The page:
Charlotte O'rourke

Robert, The coastal spine impacts much bigger and important fish than Galveston Island which means it may have a chance for funding. Are you against that as well? Or just the ring barrier? The government sure is spending a lot of time and money if some type of surge protection doesn't stand a chance of being funded.

Robert Braeking

Charlotte, Coastal spine, ring barrier, tilting at windmills. No matter what is built the cost will be far higher than the benefit. Disrupting the natural flow of tides will have a negative effect on marine life. The Galveston Bay system is designed to breath. Many species have a pelagic origin and depend on tides and coastal salt grass to provide nurseries for their development. Choking off that process will be disastrous for the system. Don't trust the politicos. They don't have our best interest in mind. They are only interested in their own self aggrandizement.

Charlotte O'rourke

Bailey, I agree if you are alive disaster can and will come calling which is the purpose of having insurance. What is your opinion on surge protection and the various options being discussed? I can understand that some people are against the ring barrier as it is specific to Galveston, and some advocate wanting the ring to go first, and maybe this is what Robert is against.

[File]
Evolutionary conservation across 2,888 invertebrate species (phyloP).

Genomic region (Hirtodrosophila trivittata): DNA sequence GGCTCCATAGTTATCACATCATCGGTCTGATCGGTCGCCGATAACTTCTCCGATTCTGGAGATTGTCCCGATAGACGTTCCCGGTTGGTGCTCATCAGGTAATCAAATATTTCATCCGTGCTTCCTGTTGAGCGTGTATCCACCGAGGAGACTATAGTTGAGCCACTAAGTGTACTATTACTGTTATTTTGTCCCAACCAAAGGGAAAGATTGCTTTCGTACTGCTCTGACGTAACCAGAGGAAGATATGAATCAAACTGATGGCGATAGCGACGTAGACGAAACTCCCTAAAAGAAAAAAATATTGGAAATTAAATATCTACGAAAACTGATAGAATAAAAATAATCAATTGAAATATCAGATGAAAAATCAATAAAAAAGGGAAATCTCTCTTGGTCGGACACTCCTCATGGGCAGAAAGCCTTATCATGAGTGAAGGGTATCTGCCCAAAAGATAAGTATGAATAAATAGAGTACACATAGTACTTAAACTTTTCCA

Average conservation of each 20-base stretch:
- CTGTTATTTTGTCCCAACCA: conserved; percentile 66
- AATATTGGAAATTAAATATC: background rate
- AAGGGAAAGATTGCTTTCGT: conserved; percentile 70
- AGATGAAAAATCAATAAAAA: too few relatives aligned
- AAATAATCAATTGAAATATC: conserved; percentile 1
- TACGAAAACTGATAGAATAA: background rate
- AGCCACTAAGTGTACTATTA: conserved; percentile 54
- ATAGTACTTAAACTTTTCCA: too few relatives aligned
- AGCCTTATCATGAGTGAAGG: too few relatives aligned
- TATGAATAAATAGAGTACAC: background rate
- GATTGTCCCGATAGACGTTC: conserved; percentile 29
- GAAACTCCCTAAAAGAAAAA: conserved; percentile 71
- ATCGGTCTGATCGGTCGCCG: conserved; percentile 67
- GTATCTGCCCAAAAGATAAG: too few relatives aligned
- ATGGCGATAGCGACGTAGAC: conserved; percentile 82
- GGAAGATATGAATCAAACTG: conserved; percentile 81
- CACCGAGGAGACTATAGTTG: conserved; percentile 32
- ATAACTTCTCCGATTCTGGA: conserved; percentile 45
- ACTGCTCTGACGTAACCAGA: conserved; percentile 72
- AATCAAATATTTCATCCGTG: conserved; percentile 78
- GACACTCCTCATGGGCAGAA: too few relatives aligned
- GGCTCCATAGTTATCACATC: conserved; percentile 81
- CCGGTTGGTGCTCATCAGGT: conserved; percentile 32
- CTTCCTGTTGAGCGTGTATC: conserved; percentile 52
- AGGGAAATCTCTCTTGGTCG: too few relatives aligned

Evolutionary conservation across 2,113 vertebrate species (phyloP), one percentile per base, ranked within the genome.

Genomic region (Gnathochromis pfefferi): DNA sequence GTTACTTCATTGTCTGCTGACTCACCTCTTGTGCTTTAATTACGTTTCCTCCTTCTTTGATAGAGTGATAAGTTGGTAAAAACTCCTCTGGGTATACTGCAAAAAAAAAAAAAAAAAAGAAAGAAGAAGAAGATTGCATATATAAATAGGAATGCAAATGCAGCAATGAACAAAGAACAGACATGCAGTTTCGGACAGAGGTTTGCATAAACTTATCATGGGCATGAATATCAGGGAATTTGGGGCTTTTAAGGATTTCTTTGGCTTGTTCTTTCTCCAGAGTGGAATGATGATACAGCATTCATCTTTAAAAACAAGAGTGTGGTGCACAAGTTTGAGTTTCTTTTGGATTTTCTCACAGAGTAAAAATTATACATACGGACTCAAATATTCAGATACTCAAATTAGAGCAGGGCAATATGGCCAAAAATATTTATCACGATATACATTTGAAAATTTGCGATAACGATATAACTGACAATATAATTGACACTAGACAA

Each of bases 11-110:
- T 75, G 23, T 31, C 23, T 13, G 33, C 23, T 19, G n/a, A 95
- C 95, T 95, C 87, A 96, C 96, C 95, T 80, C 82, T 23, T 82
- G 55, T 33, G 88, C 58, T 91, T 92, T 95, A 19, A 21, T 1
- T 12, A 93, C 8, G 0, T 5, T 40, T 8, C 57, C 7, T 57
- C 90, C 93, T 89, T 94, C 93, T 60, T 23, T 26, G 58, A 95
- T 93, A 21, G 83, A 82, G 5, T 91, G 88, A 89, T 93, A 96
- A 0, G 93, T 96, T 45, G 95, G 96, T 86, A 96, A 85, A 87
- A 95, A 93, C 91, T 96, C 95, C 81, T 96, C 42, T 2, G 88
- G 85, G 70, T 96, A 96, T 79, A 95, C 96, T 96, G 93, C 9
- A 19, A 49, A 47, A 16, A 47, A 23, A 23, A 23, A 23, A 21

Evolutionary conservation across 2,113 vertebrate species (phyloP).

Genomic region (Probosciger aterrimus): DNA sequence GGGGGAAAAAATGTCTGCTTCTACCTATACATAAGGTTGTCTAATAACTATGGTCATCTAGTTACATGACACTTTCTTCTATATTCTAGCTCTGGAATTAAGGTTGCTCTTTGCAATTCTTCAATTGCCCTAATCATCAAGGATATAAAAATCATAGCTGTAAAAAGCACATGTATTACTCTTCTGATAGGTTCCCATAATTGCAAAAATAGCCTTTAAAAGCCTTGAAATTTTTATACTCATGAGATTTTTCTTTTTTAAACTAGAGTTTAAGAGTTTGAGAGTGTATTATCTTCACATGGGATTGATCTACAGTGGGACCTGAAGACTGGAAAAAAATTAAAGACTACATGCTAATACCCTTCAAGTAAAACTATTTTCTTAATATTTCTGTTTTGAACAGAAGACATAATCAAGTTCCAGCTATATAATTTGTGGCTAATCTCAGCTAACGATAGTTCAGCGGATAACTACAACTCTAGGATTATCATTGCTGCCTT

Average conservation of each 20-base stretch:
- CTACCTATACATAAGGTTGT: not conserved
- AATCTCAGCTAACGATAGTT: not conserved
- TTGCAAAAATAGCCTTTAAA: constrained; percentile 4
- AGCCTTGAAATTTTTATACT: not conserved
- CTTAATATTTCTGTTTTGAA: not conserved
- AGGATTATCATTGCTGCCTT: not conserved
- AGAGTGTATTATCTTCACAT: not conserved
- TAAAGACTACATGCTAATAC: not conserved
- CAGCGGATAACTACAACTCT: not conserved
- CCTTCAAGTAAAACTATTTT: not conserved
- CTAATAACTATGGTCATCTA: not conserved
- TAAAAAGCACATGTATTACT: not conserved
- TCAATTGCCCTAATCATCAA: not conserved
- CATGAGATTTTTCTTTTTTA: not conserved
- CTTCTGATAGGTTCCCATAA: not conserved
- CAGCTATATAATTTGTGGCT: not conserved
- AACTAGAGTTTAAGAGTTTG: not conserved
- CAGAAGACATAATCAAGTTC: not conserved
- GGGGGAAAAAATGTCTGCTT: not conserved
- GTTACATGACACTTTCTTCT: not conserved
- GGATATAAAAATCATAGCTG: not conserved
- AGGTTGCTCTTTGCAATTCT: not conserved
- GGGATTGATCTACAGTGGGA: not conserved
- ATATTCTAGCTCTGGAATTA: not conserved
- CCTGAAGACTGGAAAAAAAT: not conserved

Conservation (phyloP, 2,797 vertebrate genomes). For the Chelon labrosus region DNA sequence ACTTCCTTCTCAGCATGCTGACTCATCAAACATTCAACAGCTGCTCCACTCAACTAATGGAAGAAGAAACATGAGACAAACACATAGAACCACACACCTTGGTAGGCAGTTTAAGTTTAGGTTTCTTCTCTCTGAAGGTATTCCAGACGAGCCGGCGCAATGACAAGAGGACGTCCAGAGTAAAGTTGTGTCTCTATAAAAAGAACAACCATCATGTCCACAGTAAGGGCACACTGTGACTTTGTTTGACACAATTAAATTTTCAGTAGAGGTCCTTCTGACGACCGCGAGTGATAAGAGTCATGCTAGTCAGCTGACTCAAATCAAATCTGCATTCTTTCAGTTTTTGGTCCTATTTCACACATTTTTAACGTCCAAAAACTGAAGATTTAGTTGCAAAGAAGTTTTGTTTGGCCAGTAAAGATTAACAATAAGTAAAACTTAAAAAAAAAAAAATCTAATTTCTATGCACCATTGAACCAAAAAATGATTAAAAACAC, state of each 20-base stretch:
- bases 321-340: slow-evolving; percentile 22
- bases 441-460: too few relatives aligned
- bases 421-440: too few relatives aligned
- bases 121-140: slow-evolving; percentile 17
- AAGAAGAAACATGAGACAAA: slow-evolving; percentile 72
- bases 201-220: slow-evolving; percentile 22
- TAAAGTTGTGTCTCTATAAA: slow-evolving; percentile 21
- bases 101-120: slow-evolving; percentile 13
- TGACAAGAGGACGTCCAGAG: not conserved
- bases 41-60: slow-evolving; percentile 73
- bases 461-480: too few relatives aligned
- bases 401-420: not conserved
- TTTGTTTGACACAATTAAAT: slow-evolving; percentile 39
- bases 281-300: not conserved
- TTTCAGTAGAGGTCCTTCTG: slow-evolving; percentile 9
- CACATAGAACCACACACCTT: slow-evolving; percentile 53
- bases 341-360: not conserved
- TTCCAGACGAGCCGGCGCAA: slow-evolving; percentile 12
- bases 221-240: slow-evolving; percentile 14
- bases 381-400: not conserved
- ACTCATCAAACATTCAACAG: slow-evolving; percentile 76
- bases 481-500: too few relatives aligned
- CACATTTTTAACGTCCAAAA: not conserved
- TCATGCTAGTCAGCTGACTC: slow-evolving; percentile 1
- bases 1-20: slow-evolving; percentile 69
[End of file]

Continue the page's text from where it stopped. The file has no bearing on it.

But some type surge of protection is needed and let’s hope our representatives choose the best plan and get the project funded.

Bailey Jones

I'm enough of an engineer to know that I'm not enough of an engineer to have an opinion that's worth anything. All I can say is that I would like it to protect the maximum number of people possible. I understand that some people will be left outside the barrier, and will be at risk - but I also remember a lot of those outside areas being swept clean by Ike. We may just have to accept the fact that there are parts of the island that will never be inhabitable for the long term.

Charlotte O'rourke

Thanks for responding. As no engineer at all, on this subject, I’m depending on our representatives to make informed choices.

Bailey Jones

These sort of projects are really uncharted territory. Other countries have built flood protection, but they don't have Cat 5 hurricanes and Harvey-level rains.

Miceal O'Laochdha

Charlotte: relying on our representatives (political officials) to make informed choices is an admirable leap of faith; one the edge of which a lifetime of ever-evolving cynicism holds me well back.

Bailey: I have found the idea of building anything to a Cat 5 standard difficult to understand. I had a Naval Architect firm provide me with certification that the mooring arrangement I had on a dead ship was good for a Cat 5 storm. When I asked how they could certify that, since there is no fixed upper measurement of Cat 5 wind speed, they said nothing and just handed me the signed certificate and an invoice for services...